Signed, Sealed, Delivered: Drew Brees Remains In New Orleans For Two More Years And 50 More Million Dollars
Oddly enough, given the loyalty that he and the Saints have shown towards one another throughout what has become one of the most successful and productive marriages in the history of both free agency and football as a whole, I actually think Drew Brees' track record of contract negotiations is a preeminent example of just how painstaking the business side of sports can be. What New Orleans did by signing the embodiment of their franchise to a two year, 50 million dollar deal that will likely bring him to the verge of retirement was nothing more than the inevitable, yet - even at their most imminent - those dealings still went down to the 11th hour.
Of course, I know it's more complicated than figuring out the term, the final figure, and how much of it is guaranteed. Still, it's pretty indicative of the penny pinching process that my dumb ass would only have been two million guaranteed dollars off if I had made a prediction on how things would play out two months ago. Obviously I think the calls placed by the Vikings, as well as a handful of other unnamed teams, to the representation of Drew Brees were cut shorter than those made by a delivery person standing outside a hot-boxed apartment building. Regardless, the fact that the Saints let it get to a point where they were able to be made legally is a sign of just how stubborn and unwavering the two sides were in desperately wanting to prolong their relationship.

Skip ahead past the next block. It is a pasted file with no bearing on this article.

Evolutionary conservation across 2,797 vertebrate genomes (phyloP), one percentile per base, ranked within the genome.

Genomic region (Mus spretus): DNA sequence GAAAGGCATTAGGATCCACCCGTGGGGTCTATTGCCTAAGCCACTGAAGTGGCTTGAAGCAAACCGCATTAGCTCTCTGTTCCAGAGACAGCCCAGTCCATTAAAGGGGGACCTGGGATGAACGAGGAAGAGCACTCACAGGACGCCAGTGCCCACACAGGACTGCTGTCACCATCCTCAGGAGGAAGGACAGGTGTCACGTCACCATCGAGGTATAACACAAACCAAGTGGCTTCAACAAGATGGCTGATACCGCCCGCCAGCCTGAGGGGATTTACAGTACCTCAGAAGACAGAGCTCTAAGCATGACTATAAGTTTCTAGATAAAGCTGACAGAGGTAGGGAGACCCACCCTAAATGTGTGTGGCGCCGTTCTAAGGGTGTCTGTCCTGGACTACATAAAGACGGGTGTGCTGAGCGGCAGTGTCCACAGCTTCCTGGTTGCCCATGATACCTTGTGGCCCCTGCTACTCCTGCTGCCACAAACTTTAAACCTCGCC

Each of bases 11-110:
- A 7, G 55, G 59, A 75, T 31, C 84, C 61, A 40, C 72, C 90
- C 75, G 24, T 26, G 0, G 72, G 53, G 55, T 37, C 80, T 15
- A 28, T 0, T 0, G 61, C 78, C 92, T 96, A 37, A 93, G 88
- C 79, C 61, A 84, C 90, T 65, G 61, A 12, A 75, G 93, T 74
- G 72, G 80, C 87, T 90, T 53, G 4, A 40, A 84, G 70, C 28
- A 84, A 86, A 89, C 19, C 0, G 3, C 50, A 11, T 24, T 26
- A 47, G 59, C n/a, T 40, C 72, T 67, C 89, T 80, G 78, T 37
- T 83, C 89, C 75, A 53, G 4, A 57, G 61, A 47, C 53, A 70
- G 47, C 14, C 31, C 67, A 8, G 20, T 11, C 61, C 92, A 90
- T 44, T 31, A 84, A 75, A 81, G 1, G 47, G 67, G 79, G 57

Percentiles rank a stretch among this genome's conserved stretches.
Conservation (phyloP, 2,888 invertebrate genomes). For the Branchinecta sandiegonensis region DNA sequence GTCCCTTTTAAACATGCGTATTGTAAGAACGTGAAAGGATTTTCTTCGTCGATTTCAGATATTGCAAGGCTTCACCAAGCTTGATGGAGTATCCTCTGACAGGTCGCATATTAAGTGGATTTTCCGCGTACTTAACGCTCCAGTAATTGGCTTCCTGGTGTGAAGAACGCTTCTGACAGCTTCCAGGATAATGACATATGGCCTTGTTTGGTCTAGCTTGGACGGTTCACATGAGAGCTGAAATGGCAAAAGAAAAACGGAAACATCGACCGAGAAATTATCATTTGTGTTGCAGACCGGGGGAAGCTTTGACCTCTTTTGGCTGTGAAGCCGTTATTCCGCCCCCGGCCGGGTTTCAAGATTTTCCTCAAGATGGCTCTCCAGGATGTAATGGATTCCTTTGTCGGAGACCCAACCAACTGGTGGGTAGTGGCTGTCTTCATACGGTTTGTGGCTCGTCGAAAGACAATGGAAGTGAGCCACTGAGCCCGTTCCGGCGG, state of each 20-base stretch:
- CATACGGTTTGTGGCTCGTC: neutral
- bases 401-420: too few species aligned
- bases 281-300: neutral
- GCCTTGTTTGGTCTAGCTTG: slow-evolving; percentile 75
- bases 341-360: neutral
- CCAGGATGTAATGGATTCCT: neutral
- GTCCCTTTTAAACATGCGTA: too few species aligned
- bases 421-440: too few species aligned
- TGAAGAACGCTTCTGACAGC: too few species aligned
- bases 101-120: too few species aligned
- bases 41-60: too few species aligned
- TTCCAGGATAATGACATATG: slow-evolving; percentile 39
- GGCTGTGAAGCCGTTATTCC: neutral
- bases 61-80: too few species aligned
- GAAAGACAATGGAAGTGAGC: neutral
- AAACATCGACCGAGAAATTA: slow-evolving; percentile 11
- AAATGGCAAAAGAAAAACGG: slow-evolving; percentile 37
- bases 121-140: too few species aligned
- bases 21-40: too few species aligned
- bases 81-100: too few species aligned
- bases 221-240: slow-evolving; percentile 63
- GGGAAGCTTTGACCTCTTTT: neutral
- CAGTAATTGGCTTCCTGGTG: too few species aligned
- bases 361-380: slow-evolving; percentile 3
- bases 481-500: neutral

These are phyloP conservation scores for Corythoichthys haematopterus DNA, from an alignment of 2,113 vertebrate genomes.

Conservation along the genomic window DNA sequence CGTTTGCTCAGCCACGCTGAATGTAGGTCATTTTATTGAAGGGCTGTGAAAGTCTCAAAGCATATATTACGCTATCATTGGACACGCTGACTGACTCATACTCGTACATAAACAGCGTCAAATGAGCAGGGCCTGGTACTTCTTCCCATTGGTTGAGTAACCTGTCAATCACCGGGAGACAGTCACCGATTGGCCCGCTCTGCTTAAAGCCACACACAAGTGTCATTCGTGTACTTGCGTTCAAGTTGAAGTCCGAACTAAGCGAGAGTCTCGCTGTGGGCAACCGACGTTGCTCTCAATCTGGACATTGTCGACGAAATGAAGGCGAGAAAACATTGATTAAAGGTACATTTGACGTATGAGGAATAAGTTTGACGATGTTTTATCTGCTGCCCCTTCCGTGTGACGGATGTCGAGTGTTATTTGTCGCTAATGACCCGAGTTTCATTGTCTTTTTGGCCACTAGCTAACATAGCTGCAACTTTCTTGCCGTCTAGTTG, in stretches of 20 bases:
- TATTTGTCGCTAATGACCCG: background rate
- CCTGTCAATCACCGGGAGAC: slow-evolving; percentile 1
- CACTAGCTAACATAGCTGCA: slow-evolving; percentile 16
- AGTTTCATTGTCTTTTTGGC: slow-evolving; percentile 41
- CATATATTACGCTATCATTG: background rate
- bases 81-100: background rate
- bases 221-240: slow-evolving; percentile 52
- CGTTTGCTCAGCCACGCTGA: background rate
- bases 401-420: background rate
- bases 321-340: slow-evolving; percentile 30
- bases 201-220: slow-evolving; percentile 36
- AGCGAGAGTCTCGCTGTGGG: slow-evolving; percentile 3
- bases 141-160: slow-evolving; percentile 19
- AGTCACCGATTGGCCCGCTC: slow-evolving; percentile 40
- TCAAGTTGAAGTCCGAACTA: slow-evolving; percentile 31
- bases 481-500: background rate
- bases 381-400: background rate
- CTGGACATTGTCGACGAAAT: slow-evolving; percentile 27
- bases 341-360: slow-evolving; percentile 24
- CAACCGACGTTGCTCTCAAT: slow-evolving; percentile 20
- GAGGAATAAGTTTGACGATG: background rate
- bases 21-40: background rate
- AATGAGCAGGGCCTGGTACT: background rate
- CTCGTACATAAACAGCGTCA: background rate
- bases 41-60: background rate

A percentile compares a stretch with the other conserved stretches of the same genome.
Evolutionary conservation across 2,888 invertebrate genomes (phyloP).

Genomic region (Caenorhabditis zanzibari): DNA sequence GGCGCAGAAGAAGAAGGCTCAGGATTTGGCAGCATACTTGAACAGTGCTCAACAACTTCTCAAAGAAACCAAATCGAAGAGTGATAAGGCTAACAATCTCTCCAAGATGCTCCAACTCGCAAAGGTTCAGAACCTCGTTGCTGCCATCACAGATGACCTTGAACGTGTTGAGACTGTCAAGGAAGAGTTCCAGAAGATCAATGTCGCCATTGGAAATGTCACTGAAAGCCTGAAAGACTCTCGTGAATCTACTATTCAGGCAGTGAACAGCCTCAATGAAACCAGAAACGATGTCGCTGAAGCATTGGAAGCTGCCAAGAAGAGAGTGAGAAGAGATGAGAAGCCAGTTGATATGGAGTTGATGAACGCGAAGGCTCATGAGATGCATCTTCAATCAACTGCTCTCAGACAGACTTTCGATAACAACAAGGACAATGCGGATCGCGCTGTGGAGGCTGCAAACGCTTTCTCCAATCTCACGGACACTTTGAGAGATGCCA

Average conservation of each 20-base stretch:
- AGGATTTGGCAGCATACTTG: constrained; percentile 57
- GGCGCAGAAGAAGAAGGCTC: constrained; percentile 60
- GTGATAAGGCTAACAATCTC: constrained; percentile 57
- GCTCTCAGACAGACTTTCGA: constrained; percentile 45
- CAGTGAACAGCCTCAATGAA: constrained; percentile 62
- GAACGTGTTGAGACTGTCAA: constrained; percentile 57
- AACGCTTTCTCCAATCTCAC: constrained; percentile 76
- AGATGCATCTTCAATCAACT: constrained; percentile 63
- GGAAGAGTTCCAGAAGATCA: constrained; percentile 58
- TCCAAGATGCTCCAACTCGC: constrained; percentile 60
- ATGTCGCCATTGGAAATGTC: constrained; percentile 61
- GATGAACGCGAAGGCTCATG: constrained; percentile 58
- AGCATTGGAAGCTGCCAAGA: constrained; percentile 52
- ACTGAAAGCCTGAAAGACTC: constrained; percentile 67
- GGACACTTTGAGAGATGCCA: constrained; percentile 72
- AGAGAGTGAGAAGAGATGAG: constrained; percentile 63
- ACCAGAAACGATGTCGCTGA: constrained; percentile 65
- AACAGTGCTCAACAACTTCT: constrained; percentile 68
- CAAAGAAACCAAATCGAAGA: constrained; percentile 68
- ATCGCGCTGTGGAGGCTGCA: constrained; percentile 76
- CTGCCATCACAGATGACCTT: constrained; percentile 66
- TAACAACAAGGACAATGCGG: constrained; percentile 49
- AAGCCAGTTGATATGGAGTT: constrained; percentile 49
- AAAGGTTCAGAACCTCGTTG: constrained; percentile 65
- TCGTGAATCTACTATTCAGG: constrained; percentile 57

As for the deal itself, it seems about right for an aging quarterback who couldn't be more significant to the success of an otherwise young team. He definitely could have gotten more elsewhere, but it feels like a fair compromise for a player and an organization that work far better as a tandem.
It may have been in a losing effort, but Drew Brees proved during the last game of the Saints' season that they desperately need him if they want to make the most of their improved defense and multi-faceted rushing attack. Now, I wouldn't be surprised if another quarterback, e.g. Lamar Jackson, were brought in later in the offseason to ease the transition of a future first ballot HOFer going triumphantly into the night after winning another Super Bowl, but that's a conversation for another day. Today is a day for Saints' fans to use the faux relief of a fateful signature as a reason to pop their heads outside an open championship window and breathe deeply the smell of an appropriate amount of optimism. As if there were any doubt, Drew Brees remains a New Orleans Saint and - if only for a couple hours - all remains right in the world of sports.